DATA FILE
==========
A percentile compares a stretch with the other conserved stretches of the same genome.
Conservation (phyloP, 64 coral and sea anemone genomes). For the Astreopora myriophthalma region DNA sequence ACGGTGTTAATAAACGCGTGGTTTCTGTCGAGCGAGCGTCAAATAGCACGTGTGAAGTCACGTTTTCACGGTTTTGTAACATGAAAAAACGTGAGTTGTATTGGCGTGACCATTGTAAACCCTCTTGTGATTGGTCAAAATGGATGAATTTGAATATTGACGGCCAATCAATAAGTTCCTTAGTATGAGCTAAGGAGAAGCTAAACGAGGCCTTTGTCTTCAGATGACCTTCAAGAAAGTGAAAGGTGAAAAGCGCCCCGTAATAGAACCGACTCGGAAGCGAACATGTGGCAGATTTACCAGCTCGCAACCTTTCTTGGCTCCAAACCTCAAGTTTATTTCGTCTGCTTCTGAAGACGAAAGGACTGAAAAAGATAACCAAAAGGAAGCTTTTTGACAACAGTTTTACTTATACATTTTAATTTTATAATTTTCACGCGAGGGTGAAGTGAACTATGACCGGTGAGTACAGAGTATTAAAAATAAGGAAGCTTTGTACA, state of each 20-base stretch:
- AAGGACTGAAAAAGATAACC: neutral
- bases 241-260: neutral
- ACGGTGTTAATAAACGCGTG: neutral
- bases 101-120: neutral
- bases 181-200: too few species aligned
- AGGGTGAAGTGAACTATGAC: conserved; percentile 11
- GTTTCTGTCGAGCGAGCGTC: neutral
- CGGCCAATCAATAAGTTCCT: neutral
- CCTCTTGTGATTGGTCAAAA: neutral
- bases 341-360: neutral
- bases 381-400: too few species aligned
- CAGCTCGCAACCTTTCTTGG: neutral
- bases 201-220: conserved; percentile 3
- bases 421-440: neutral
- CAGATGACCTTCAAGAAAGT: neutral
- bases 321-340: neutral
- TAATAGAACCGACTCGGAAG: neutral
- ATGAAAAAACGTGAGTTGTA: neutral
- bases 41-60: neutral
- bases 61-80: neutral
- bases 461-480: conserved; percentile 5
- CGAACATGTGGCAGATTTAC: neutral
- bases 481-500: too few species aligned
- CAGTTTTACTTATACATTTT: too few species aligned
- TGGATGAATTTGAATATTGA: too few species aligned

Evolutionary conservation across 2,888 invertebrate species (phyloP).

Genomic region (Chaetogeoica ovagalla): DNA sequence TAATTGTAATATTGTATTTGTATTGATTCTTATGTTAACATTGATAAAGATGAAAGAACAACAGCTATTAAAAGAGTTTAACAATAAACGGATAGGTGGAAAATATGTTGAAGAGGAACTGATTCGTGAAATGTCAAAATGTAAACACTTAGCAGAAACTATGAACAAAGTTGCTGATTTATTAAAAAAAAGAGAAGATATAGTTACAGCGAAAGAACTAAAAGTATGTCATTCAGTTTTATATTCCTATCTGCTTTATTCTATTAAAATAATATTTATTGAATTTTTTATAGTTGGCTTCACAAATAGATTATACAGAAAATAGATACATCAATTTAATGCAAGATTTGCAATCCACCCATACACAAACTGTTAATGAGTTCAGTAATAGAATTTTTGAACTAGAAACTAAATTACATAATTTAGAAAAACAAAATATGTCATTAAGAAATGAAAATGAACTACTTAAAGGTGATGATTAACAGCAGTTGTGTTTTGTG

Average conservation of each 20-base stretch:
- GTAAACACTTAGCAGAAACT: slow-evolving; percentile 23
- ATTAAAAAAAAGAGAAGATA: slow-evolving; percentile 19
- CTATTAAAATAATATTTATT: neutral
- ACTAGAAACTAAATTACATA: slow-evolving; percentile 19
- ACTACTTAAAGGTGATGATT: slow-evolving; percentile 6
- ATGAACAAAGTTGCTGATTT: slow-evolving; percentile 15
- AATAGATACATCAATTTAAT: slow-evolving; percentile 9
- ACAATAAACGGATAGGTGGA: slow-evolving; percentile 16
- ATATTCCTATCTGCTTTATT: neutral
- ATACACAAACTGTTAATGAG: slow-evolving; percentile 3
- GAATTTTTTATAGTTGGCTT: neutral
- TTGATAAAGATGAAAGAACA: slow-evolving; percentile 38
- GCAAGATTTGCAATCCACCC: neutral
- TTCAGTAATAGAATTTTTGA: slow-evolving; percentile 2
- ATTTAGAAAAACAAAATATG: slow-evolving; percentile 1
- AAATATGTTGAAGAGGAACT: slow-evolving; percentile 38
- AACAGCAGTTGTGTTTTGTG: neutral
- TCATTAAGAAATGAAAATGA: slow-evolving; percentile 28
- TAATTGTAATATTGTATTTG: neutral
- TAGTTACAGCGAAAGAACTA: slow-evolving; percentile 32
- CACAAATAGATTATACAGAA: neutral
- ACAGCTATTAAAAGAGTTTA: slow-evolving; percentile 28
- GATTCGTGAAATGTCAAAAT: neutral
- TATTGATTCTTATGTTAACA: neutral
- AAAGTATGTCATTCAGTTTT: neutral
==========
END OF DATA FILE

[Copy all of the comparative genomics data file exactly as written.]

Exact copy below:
A percentile compares a stretch with the other conserved stretches of the same genome.
Conservation (phyloP, 64 coral and sea anemone genomes). For the Astreopora myriophthalma region DNA sequence ACGGTGTTAATAAACGCGTGGTTTCTGTCGAGCGAGCGTCAAATAGCACGTGTGAAGTCACGTTTTCACGGTTTTGTAACATGAAAAAACGTGAGTTGTATTGGCGTGACCATTGTAAACCCTCTTGTGATTGGTCAAAATGGATGAATTTGAATATTGACGGCCAATCAATAAGTTCCTTAGTATGAGCTAAGGAGAAGCTAAACGAGGCCTTTGTCTTCAGATGACCTTCAAGAAAGTGAAAGGTGAAAAGCGCCCCGTAATAGAACCGACTCGGAAGCGAACATGTGGCAGATTTACCAGCTCGCAACCTTTCTTGGCTCCAAACCTCAAGTTTATTTCGTCTGCTTCTGAAGACGAAAGGACTGAAAAAGATAACCAAAAGGAAGCTTTTTGACAACAGTTTTACTTATACATTTTAATTTTATAATTTTCACGCGAGGGTGAAGTGAACTATGACCGGTGAGTACAGAGTATTAAAAATAAGGAAGCTTTGTACA, state of each 20-base stretch:
- AAGGACTGAAAAAGATAACC: neutral
- bases 241-260: neutral
- ACGGTGTTAATAAACGCGTG: neutral
- bases 101-120: neutral
- bases 181-200: too few species aligned
- AGGGTGAAGTGAACTATGAC: conserved; percentile 11
- GTTTCTGTCGAGCGAGCGTC: neutral
- CGGCCAATCAATAAGTTCCT: neutral
- CCTCTTGTGATTGGTCAAAA: neutral
- bases 341-360: neutral
- bases 381-400: too few species aligned
- CAGCTCGCAACCTTTCTTGG: neutral
- bases 201-220: conserved; percentile 3
- bases 421-440: neutral
- CAGATGACCTTCAAGAAAGT: neutral
- bases 321-340: neutral
- TAATAGAACCGACTCGGAAG: neutral
- ATGAAAAAACGTGAGTTGTA: neutral
- bases 41-60: neutral
- bases 61-80: neutral
- bases 461-480: conserved; percentile 5
- CGAACATGTGGCAGATTTAC: neutral
- bases 481-500: too few species aligned
- CAGTTTTACTTATACATTTT: too few species aligned
- TGGATGAATTTGAATATTGA: too few species aligned

Evolutionary conservation across 2,888 invertebrate species (phyloP).

Genomic region (Chaetogeoica ovagalla): DNA sequence TAATTGTAATATTGTATTTGTATTGATTCTTATGTTAACATTGATAAAGATGAAAGAACAACAGCTATTAAAAGAGTTTAACAATAAACGGATAGGTGGAAAATATGTTGAAGAGGAACTGATTCGTGAAATGTCAAAATGTAAACACTTAGCAGAAACTATGAACAAAGTTGCTGATTTATTAAAAAAAAGAGAAGATATAGTTACAGCGAAAGAACTAAAAGTATGTCATTCAGTTTTATATTCCTATCTGCTTTATTCTATTAAAATAATATTTATTGAATTTTTTATAGTTGGCTTCACAAATAGATTATACAGAAAATAGATACATCAATTTAATGCAAGATTTGCAATCCACCCATACACAAACTGTTAATGAGTTCAGTAATAGAATTTTTGAACTAGAAACTAAATTACATAATTTAGAAAAACAAAATATGTCATTAAGAAATGAAAATGAACTACTTAAAGGTGATGATTAACAGCAGTTGTGTTTTGTG

Average conservation of each 20-base stretch:
- GTAAACACTTAGCAGAAACT: slow-evolving; percentile 23
- ATTAAAAAAAAGAGAAGATA: slow-evolving; percentile 19
- CTATTAAAATAATATTTATT: neutral
- ACTAGAAACTAAATTACATA: slow-evolving; percentile 19
- ACTACTTAAAGGTGATGATT: slow-evolving; percentile 6
- ATGAACAAAGTTGCTGATTT: slow-evolving; percentile 15
- AATAGATACATCAATTTAAT: slow-evolving; percentile 9
- ACAATAAACGGATAGGTGGA: slow-evolving; percentile 16
- ATATTCCTATCTGCTTTATT: neutral
- ATACACAAACTGTTAATGAG: slow-evolving; percentile 3
- GAATTTTTTATAGTTGGCTT: neutral
- TTGATAAAGATGAAAGAACA: slow-evolving; percentile 38
- GCAAGATTTGCAATCCACCC: neutral
- TTCAGTAATAGAATTTTTGA: slow-evolving; percentile 2
- ATTTAGAAAAACAAAATATG: slow-evolving; percentile 1
- AAATATGTTGAAGAGGAACT: slow-evolving; percentile 38
- AACAGCAGTTGTGTTTTGTG: neutral
- TCATTAAGAAATGAAAATGA: slow-evolving; percentile 28
- TAATTGTAATATTGTATTTG: neutral
- TAGTTACAGCGAAAGAACTA: slow-evolving; percentile 32
- CACAAATAGATTATACAGAA: neutral
- ACAGCTATTAAAAGAGTTTA: slow-evolving; percentile 28
- GATTCGTGAAATGTCAAAAT: neutral
- TATTGATTCTTATGTTAACA: neutral
- AAAGTATGTCATTCAGTTTT: neutral